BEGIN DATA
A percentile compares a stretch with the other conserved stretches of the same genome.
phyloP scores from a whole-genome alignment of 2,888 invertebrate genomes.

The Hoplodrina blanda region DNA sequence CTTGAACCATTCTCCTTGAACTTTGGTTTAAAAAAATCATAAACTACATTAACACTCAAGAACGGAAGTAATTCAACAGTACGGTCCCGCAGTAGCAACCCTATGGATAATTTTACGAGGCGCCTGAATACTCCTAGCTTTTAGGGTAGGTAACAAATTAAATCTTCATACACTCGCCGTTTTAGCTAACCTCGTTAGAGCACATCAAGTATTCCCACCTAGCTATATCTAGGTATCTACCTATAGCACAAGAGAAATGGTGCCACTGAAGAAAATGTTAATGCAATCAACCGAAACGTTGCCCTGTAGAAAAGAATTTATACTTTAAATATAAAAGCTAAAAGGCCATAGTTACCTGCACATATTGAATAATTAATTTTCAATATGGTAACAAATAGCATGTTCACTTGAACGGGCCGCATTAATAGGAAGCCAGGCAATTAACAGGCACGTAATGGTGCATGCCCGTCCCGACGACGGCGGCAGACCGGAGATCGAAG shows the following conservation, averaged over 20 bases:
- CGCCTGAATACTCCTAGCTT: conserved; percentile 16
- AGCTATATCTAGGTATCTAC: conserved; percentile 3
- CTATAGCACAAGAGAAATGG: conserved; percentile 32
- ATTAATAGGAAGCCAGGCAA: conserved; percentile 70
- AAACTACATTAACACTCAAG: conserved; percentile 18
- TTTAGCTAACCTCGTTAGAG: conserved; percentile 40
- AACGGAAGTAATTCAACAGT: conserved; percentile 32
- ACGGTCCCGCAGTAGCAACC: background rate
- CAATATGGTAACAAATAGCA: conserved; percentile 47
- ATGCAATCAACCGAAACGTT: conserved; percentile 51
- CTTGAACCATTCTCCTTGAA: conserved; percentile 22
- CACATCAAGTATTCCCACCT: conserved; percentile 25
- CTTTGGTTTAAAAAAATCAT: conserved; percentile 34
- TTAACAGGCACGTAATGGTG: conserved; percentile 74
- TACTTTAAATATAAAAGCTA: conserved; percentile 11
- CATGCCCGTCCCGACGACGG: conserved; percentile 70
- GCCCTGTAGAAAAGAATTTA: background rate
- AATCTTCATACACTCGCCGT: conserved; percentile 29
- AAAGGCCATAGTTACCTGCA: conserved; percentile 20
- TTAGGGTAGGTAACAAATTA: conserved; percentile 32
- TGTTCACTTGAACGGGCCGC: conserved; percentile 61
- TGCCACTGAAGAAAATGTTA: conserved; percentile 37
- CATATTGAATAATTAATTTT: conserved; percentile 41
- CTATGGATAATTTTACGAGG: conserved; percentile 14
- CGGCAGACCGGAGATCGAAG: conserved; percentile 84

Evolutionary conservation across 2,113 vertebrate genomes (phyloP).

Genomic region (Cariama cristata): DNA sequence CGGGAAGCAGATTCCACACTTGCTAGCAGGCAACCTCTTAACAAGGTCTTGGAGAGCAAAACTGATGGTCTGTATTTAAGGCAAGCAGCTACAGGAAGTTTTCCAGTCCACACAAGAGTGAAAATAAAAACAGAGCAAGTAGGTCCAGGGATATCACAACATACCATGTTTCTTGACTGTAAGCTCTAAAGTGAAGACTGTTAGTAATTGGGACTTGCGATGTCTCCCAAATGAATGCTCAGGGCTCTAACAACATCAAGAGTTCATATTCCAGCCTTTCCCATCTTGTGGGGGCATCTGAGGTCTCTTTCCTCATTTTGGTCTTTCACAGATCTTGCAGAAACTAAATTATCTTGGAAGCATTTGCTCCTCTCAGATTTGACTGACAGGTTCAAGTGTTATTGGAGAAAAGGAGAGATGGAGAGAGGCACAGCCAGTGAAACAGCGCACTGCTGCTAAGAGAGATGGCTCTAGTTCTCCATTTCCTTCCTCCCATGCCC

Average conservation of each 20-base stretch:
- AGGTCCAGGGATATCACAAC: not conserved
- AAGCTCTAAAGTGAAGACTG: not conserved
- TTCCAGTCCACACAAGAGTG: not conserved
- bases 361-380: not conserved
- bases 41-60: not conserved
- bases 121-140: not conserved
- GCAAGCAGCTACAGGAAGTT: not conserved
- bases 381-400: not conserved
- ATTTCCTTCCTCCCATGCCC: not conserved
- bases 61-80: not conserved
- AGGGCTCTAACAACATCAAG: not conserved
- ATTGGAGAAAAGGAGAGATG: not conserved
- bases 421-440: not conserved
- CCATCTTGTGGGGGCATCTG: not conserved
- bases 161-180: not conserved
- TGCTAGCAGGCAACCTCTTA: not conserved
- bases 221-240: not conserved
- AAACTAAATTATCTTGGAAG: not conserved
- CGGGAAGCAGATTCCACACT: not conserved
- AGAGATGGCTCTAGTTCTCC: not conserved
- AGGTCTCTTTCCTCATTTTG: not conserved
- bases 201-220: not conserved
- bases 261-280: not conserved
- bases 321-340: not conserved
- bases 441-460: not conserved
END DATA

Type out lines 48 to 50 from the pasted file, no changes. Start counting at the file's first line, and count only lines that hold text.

- bases 221-240: not conserved
- AAACTAAATTATCTTGGAAG: not conserved
- CGGGAAGCAGATTCCACACT: not conserved